“I couldn’t just take money from your company father!” Simon yelled back, “I lost most of the fortune to horse-racing! And I needed to pay back the people I owed money to. That’s why I borrowed some money from Aunt Ethel without her knowing.”

“Suppose you didn’t kill your aunt,” suggested the detective. “Where did you go when you left the ballroom?”

“I went to the restroom to freshen up,” replied Simon. “I usually take about ten minutes. Father returned to the ballroom the same time as I did. He seemed out of breath as though he had just did some labour work, not to mention looking a bit dishevelled.”

The detective then glanced at the older Mr. Ketterwell. Simon was right about his appearance. His forehead was shiny as though he had just been sweating and the collar of his shirt was turned upwards, exposing the black tie he wore. Adrian’s observation was interrupted when Simon pointed his finger at Felicity Heathfield.

“Also detective,” he added. “You should not be fooled by Miss Heathfield’s character. She may seem like a mousy and pitiful dog to the countess, but she’s the one who despised her the most!”

“That’s not true!” cried Felicity, “I respected Countess Crawley, even though she would go overboard with her authority as the current president of our book club.”

“That’s funny,” scoffed Benedict. “I could have sworn that I saw you arguing with my sister in the ballroom. If you ask the other guests detective, they will most definitely back up my story.”

“Well Miss Heathfield,” said Adrian. “If you want to make things more simpler, I would advise you to come out with the truth.”


“Very well then,” said Felicity. “I did not always agree with the countess’ ways of running the book club. She would do anything in her power to make things go her way. That was what we were arguing about, I went against an ideal of her’s and it made her enraged. The countess then threatened to strip me of my position as her vice-president if I ever dared to defy her again.”

“Then I very much hope that you didn’t decide to take her life just to protect your position in the book club,” said the detective. “Now what happened after your argument with the countess?”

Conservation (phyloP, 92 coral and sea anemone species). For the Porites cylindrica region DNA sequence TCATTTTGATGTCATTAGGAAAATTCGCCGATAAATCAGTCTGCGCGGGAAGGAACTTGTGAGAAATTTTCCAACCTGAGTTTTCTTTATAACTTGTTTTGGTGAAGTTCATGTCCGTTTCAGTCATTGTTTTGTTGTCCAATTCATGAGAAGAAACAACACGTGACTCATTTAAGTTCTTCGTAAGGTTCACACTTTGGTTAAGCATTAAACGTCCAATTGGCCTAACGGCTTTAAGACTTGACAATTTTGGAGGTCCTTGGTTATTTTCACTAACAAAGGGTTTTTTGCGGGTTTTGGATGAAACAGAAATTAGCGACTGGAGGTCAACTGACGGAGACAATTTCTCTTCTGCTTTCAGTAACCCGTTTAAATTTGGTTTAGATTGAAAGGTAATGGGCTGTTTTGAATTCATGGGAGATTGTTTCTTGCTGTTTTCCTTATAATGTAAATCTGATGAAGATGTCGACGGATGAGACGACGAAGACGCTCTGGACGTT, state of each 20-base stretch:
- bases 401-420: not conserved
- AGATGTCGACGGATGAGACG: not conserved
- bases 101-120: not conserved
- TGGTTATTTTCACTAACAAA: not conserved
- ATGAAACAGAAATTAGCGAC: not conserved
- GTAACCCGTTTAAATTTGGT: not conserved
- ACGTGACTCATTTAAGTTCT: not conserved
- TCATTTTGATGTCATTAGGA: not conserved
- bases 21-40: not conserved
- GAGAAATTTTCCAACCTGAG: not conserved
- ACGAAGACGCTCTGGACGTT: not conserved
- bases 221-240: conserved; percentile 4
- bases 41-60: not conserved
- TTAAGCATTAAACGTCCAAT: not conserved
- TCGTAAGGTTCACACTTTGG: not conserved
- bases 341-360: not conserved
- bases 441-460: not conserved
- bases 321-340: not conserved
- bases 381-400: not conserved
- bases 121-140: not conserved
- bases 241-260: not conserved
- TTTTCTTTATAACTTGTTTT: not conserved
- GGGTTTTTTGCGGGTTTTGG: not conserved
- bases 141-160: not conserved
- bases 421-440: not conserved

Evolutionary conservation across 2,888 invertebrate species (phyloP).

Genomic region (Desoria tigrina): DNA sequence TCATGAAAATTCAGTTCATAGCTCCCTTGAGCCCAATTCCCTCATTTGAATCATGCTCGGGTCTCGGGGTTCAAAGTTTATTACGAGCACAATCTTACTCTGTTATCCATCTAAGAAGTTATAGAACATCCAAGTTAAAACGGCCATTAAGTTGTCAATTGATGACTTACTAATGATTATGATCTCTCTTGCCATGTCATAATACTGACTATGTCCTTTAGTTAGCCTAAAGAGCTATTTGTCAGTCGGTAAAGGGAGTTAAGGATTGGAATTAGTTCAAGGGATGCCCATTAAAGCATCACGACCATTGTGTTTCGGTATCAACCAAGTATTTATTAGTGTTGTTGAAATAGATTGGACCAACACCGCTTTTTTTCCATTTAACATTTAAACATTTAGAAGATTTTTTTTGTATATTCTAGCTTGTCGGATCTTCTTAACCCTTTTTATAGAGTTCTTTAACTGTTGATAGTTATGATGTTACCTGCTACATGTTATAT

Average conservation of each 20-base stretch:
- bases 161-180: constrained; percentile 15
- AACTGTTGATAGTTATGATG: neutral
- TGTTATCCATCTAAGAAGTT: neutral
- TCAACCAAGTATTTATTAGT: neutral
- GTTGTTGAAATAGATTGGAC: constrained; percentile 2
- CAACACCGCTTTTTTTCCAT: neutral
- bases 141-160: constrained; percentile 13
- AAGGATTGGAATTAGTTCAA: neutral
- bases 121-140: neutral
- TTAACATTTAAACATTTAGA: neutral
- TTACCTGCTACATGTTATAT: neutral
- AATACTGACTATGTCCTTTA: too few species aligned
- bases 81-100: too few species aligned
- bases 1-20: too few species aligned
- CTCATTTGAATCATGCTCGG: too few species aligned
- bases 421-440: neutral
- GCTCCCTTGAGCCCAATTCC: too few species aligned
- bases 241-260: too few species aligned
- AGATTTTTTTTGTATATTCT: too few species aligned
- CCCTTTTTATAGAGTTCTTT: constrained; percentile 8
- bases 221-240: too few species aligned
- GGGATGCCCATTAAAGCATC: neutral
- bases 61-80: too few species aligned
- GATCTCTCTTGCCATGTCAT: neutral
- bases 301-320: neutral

“She turned and walked off with her champagne glass in her hand,” she replied. “Her brother came in the opposite direction and collided into her. The champagne from the countess’ glass spilled all over her dress, but the older Mr. Ketterwell was kind enough to give her his glass. And as I had told you earlier, I left the ballroom to look for the countess when the Charleston dance was coming to an end as she requested. You have to believe me detective! Countess Crawley was definitely not in the powder room when I went arrived. Or otherwise I would not have requested for your assistance!”

“I see,” said Adrian. “Thank you for your cooperation.”

“Great,” exclaimed Simon. “Now can we go?”

“Not just yet,” Adrian told the younger Mr. Ketterwell sternly. “I am close to figuring out the case. So I would appreciate it if you would wait a bit longer.”

The suspects groaned as Adrian exited the circus ring to gather his thoughts together. The person with the strongest motive is Benedict Ketterwell, the countess’ brother. She would not help him in his need of crisis, but he would inherit her fortune should she die under any circumstances. His son, the countess’ nephew, Simon Ketterwell had been embezzling his aunt’s fortune behind her back to pay off some debts. It would not be a surprise that he would kill her in order to prevent her from finding out. And lastly we have Miss Felicity Heathfield who is the vice-president of the book club the countess was the president of. She despised the countess but could do nothing to stand up for herself. And the only way to liberate herself without losing her position would be to kill the countess.

His thinking was soon interrupted when a police officer came running up to him with the autopsy report. Flipping through the file, his suspicions were proven to be correct. The stomach contents of the countess proved that she had indeed been drugged with the champagne she drank.

As for the champagne glass, the powder at the very bottom was crushed sleeping pills. The forensics had also retrieved a set of fingerprints that were not the countess’. When Adrian saw who the fingerprints belonged to, a smirk appeared on his face. I’ve got your wrangled now. He thought to himself. The murderer was right in plain sight all this time!